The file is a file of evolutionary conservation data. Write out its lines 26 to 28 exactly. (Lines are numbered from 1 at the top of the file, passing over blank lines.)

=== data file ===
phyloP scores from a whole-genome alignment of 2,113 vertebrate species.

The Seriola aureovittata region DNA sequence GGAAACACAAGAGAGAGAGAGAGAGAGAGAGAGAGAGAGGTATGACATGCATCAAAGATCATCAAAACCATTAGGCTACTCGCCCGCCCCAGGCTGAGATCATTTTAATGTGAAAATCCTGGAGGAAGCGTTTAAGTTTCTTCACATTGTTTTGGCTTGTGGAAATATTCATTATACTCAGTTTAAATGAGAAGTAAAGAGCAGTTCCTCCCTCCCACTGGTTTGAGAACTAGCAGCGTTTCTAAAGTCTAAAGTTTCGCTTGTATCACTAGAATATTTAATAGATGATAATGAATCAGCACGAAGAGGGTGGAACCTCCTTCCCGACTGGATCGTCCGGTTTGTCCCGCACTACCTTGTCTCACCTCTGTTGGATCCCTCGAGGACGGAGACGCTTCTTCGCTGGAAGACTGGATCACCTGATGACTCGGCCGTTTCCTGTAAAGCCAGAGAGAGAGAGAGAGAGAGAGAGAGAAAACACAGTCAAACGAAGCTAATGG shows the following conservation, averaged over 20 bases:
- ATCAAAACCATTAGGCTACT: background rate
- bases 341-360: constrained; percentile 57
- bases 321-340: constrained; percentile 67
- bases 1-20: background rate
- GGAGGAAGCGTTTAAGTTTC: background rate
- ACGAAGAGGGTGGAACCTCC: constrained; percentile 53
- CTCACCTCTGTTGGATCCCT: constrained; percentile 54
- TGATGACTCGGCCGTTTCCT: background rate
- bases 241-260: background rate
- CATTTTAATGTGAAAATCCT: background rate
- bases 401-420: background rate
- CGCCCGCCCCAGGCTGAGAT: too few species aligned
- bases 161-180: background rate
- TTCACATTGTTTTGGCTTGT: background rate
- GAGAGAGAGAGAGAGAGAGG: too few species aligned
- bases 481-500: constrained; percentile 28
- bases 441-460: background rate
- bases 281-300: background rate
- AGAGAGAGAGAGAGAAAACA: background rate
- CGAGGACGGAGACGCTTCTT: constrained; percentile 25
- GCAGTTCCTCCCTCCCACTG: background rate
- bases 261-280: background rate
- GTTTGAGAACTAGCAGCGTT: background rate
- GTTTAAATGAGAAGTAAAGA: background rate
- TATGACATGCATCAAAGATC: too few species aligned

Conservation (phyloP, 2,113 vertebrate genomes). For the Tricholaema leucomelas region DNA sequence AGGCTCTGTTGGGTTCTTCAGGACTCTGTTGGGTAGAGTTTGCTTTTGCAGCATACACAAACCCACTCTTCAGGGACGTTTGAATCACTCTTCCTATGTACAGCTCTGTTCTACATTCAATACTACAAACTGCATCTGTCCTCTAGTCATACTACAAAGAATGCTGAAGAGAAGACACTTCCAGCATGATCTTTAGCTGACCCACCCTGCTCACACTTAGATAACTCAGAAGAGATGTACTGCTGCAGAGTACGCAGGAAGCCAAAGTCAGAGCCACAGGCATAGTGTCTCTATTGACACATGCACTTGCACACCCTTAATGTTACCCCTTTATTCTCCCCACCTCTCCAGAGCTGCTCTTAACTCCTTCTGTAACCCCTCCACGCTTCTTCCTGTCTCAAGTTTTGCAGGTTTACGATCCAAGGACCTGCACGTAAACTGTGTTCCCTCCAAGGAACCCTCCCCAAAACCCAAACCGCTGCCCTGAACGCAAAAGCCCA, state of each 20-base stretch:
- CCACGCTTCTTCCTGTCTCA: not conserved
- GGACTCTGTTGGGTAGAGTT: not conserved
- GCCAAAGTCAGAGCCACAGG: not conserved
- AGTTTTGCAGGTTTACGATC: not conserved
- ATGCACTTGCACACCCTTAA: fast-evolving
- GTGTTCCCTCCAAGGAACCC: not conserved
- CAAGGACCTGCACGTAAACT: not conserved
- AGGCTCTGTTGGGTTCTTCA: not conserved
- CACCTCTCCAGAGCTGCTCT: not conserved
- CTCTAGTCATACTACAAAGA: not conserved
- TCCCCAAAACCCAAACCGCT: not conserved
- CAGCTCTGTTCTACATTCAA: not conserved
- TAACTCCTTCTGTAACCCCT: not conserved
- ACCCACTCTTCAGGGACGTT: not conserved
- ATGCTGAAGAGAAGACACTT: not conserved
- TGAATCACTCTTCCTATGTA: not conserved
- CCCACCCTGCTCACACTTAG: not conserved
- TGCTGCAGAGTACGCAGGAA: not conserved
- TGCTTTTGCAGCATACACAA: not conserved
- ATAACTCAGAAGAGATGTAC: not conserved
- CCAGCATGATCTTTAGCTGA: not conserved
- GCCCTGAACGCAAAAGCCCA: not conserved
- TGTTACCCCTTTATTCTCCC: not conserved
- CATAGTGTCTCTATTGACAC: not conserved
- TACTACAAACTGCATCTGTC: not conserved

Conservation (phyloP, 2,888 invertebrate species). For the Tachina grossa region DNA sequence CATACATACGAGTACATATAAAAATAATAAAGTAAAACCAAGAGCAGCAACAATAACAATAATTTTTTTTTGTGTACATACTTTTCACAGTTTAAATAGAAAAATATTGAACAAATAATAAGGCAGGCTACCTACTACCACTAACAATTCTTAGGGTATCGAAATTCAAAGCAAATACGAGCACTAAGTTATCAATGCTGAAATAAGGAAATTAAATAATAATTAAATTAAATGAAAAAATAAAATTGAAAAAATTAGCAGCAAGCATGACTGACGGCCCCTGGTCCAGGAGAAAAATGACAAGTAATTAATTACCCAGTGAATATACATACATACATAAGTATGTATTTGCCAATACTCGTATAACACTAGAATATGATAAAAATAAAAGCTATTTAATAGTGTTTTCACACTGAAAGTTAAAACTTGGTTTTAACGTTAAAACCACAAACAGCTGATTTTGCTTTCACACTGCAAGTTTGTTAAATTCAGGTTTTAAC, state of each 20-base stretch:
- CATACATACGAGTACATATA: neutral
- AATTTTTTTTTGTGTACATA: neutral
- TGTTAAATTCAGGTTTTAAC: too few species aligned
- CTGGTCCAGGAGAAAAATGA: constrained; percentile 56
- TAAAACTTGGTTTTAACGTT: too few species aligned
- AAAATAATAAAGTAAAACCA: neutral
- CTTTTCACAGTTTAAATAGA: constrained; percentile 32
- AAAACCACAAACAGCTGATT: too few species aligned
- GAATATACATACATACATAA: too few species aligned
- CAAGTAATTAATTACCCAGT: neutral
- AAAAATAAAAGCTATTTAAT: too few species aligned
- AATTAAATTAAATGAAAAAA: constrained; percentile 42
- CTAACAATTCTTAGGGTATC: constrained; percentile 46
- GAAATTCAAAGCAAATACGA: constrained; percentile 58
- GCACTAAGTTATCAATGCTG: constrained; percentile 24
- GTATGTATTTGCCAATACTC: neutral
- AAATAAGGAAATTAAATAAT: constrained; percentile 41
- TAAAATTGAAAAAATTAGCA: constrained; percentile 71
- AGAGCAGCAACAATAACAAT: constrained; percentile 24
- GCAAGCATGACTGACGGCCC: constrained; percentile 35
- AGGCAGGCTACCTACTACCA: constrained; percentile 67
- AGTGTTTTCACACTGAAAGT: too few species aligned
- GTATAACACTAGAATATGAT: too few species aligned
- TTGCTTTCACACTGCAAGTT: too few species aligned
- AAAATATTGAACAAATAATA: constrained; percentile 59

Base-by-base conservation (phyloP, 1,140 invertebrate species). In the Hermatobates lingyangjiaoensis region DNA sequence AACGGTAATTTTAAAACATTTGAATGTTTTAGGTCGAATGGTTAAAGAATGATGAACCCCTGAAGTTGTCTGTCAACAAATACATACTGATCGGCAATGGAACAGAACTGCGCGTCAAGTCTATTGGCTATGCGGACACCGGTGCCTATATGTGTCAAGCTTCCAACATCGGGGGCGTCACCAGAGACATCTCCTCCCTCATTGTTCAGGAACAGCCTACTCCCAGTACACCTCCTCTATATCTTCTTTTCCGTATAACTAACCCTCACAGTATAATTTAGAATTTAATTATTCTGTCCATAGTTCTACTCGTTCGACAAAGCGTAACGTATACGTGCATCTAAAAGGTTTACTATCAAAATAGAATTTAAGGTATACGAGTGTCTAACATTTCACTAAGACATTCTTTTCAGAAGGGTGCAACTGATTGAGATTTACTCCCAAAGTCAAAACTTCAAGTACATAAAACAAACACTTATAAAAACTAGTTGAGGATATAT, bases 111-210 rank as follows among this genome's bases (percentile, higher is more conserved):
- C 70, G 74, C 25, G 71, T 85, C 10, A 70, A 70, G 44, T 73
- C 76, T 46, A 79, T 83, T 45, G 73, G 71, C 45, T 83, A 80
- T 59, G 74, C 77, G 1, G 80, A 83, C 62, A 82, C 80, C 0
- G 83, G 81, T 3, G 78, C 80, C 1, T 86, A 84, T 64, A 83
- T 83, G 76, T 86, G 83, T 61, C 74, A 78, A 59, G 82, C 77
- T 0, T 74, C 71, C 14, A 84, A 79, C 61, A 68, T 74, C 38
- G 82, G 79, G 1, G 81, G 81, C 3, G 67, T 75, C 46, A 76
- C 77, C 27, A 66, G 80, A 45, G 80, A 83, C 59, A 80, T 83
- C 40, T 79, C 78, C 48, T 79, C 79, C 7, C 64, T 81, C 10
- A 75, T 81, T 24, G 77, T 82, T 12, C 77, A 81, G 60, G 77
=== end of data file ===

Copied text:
- GTTTAAATGAGAAGTAAAGA: background rate
- TATGACATGCATCAAAGATC: too few species aligned

Conservation (phyloP, 2,113 vertebrate genomes). For the Tricholaema leucomelas region DNA sequence AGGCTCTGTTGGGTTCTTCAGGACTCTGTTGGGTAGAGTTTGCTTTTGCAGCATACACAAACCCACTCTTCAGGGACGTTTGAATCACTCTTCCTATGTACAGCTCTGTTCTACATTCAATACTACAAACTGCATCTGTCCTCTAGTCATACTACAAAGAATGCTGAAGAGAAGACACTTCCAGCATGATCTTTAGCTGACCCACCCTGCTCACACTTAGATAACTCAGAAGAGATGTACTGCTGCAGAGTACGCAGGAAGCCAAAGTCAGAGCCACAGGCATAGTGTCTCTATTGACACATGCACTTGCACACCCTTAATGTTACCCCTTTATTCTCCCCACCTCTCCAGAGCTGCTCTTAACTCCTTCTGTAACCCCTCCACGCTTCTTCCTGTCTCAAGTTTTGCAGGTTTACGATCCAAGGACCTGCACGTAAACTGTGTTCCCTCCAAGGAACCCTCCCCAAAACCCAAACCGCTGCCCTGAACGCAAAAGCCCA, state of each 20-base stretch: